The spacecraft - which was launched from Florida in 1997 - has used up almost all of its rocket propellant and so operators will deliberately plunge it through Saturn's atmosphere to ensure the planet's moons remain pristine for future exploration.
NASA's website states: "On Sept. 15, 2017, the spacecraft will make its final approach to the giant planet Saturn. But this encounter will be like no other.
"This time, Cassini will dive into the planet's atmosphere, sending science data for as long as its small thrusters can keep the spacecraft's antenna pointed at Earth. Soon after, Cassini will burn up and disintegrate like a meteor."
Though the craft only has a few days left until it burns up, scientists are determined to extract every piece of data they can until then.
Scientist Michelle Dougherty told BBC Radio 4's 'Inside Science': "We're now running on fumes.
"The fact that we've got as far as we have, so close to the end of mission, is spectacular. We're almost there and it's going to be really sad watching it happen."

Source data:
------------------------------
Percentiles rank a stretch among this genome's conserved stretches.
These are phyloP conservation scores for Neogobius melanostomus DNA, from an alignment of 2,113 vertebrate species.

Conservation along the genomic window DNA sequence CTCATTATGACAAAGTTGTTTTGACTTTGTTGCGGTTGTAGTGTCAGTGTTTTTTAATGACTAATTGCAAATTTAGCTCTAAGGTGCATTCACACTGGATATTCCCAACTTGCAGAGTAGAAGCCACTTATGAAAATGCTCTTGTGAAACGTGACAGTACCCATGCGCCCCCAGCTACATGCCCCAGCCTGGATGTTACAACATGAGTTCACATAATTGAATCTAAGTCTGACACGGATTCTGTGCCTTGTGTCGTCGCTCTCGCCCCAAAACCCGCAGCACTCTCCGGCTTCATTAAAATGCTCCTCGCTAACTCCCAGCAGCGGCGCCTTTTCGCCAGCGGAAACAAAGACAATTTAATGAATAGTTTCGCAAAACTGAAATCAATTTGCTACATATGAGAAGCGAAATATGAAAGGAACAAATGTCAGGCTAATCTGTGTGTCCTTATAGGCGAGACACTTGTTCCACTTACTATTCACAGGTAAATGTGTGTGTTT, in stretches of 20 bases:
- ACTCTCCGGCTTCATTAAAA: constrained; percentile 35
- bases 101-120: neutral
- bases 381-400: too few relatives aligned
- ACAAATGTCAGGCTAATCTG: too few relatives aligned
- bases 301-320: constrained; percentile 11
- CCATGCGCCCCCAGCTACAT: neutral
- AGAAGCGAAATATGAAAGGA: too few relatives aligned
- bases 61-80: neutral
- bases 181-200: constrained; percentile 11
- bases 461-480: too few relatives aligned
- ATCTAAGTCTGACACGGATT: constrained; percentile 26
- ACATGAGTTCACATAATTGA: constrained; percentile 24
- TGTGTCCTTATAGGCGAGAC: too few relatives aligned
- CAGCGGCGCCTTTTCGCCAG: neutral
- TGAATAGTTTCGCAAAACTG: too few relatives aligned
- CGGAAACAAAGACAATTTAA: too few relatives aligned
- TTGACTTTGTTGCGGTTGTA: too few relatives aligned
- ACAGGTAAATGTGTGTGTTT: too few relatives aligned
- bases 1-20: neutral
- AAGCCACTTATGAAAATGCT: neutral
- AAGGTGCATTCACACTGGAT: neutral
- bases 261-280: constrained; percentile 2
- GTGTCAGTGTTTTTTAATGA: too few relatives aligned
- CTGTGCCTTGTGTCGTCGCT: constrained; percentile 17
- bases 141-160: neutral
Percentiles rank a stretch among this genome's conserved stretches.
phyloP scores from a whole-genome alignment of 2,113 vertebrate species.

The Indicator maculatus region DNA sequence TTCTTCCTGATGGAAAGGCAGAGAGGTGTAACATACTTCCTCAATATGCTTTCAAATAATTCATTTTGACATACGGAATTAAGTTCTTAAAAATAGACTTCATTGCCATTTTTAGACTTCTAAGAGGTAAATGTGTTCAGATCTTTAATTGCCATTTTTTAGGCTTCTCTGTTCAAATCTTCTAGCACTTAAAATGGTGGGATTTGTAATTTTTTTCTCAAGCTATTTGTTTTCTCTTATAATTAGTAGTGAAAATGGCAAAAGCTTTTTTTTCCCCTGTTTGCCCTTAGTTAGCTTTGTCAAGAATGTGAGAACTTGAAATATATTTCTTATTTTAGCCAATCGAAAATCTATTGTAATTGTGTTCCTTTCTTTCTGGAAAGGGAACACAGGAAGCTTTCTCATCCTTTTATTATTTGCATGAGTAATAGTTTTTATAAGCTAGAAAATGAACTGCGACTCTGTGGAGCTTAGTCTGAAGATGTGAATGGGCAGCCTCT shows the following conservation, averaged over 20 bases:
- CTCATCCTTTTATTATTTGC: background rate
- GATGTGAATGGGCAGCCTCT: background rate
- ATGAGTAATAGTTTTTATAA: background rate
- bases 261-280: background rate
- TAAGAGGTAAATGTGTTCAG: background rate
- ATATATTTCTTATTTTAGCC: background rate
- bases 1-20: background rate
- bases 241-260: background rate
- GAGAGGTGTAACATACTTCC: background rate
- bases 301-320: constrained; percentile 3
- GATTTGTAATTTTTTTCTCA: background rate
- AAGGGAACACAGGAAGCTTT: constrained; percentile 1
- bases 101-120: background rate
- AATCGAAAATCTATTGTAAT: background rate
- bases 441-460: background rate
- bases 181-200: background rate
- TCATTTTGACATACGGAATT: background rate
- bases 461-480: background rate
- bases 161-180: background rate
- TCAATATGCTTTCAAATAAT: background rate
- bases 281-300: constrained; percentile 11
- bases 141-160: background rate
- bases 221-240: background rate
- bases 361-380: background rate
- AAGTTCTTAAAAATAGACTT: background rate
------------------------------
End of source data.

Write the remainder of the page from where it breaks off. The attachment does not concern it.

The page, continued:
The mission has cost $3.9 billion but has broken huge amounts of new ground by providing data about Saturn, its moons and rings, and the possibility of life beyond Earth.
And scientists totally re-evaluated their approach to space exploration after Cassini found one of Saturn's moons, Enceladus, contains many ingredients needed for life.
By the end of its mission, Cassini will have travelled more than two billion miles through space and observed nearly half of a Saturn year.
It reached Saturn in 2004 after a seven-year journey through the solar system and had its initial mission extended twice.
Thomas Zurbuchen, associate administrator for NASA's science mission directorate, said: "Cassini has transformed our thinking in so many ways.
"Congratulations to the entire Cassini team."